Here are some recent news stories you may have missed from around Connecticut:
Saving ‘Little Liberia’
Two Bridgeport houses dating back to 1848 that were a center of African American life in 19th-century Connecticut might see new life come the summer. There has been a movement to restore the Mary and Eliza Freeman houses on Bridgeport’s Main Street for some time, as we wrote about in 2018, and it seems those plans have now been put into place.
The structures are in poor shape. In 2018, the two buildings were added to the National Trust for Historic Preservation’s list of “America’s Most Endangered Historic Places.”
“We have architects. We have the plans,” says Adrienne Farrar Houel, who co-founded the Freeman Center. “And the funding is there.” Houel’s great-grandparents moved to Little Liberia from Virginia hundreds of years ago. The Mary and Eliza Freeman houses were both stops on the Underground Railroad.
Plans call for $2.6 million to pay for a museum at the Mary Freeman house, and an affordably priced apartment and “resilient center” at the Eliza Freeman building, according to the nonprofit’s website. “It’s not just the renovation of the houses — which is horribly important, of course,” Houel says. “But we’re also looking at the impact for the community and especially the South End and how it’s really a center for history and community.”
Shellfish doing the dirty work
It’s not just plastic bags and bottles. Microplastics, tiny pieces of plastic smaller than 5 millimeters, are surprisingly common in the oceans. Wastewater treatment plants use century-old technology for filtration, according to UConn civil and environmental engineering professor Baikun Li: “When these facilities were designed and built, plastics simply did not exist in the variety or quantity that they do today.” Now Li and a group of colleagues from UConn are engaging in a four-year project to explore how mussels and plastic-hungry bacteria can clean the seas of the microplastics. “Suspension-feeding bivalves, such as oysters, clams, and zebra mussels are very efficient at filtering water and capturing on their gills (the ‘filter’) particles as small as four micrometers in size. Their ‘filter’ is self-cleaning and they often filter water for 12 or more hours per day,” marine sciences professor J. Evan Ward told UConn Today. “They are nature’s perfect filtering ‘machine.’ ”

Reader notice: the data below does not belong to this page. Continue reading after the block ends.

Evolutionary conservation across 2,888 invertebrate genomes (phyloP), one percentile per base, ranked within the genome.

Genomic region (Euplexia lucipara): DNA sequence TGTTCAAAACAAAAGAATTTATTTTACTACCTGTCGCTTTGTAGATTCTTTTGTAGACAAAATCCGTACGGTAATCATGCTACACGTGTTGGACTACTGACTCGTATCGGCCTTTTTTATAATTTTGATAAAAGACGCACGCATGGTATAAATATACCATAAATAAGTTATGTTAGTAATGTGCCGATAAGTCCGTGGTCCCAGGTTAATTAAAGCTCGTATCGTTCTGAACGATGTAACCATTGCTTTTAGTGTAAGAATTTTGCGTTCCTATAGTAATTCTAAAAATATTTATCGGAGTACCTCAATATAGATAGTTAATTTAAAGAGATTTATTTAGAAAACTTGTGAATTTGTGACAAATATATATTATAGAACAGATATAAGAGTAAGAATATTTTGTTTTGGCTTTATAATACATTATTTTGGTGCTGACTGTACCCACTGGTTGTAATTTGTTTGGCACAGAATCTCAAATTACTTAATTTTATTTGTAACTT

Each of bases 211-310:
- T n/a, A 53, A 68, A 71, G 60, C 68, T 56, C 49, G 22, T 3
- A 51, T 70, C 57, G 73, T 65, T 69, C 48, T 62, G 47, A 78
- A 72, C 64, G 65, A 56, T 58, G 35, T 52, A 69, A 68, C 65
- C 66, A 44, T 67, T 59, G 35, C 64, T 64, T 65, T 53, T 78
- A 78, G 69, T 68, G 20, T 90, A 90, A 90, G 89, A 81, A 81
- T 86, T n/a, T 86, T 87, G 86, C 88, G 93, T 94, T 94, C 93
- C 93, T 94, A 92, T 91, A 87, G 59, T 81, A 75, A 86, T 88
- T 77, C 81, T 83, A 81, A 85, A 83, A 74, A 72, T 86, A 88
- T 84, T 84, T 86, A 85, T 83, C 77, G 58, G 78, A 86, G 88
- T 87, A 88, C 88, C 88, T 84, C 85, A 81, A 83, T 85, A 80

Brent Wofsey raises chickens behind his home in Darien. Usually, there are no surprises. Chickens lay eggs; there’s no real mystery. But, one day, Wofsey went out to the coop and found an egg like few others. It was, to say the least, exceptionally large. It was an egg that weighed 195 grams, just under a half-pound. He had seen some larger eggs before, he says, but “nothing close to this monstrosity of an egg.” Inside the egg was the normal egg-type stuff, and ... another, regular-size egg.
The egg within an egg is the result of a process called a counter-peristalsis contraction. The contraction results in the egg reversing course and then being included in the formation of the new egg around it, resulting in a very large double egg. By the way, the Guinness Book of World Records says the heaviest-ever egg weighed 454 grams, and was laid by a White Leghorn chicken in Vineland, New Jersey, on Feb. 25, 1956.
What do you do with an exceptionally large egg? Why, same thing you do with every other egg. “We scrambled them up and ate them,” Wofsey says. “I was full. It was a lot of egg.”
COVID dreams, and COVID nightmares
If you’ve been having pandemic-related dreams, you’re not alone. Sleep and dream researchers at Yale say there has been an uptick in the number of dreams related to COVID themes. “People say they feel alone in having so many strange dreams, but it is a significant phenomenon, and it’s happening with some frequency during the pandemic,” Yale’s Susan Rubman says. For example, maybe you’re maskless in a public place. Maybe you dream about bugs or the plague. But though nightmares can be frightening, they’re actually not a bad thing. “Nightmares and bad dreams, in general, have not been shown to be unhealthy,” Yale Medicine’s Christine Won says. “Some think it’s a way for us to work out our daily stresses or preoccupations during the day.”
Record sea level rise
The level of the sea on the East Coast rose twice as much on average between 1900 and 2000 than it did in the previous century, according to a study published by Rutgers University researchers in the journal Nature Communications. That rise in sea level was the fastest in 2,000 years. The study was the first to use a so-called “sea level budget” to gauge the pace of sea level rise at sites in New Jersey, Connecticut, New York and North Carolina. The rate of sea-level rise for the six sites studied ranged from 2.6 to 3.6 millimeters per year, about 1 to 1.4 inches a decade. The sites studied included East River Marsh in Guilford.
The cost of electricity in Connecticut is more than 8 cents higher than the national average, according to a report from Porch.com. The 18.66 cents per kilowatt hour the average Connecticut consumer pays is the third highest in the country. The only states with a higher cost of power are Hawaii, where the average is 28.72 cents per kilowatt hour, and Alaska, where the average is 20.22 cents per kilowatt hour. Other New England states are also pretty expensive, with Rhode Island and Massachusetts coming in fourth and fifth, respectively.
Why do we pay so much? It's complicated, but experts say that factors include high taxes and cost of doing business, past deregulation of the power industry, using electric rates to fund social programs and renewable energy, carbon reduction goals and the distance from natural gas supplies.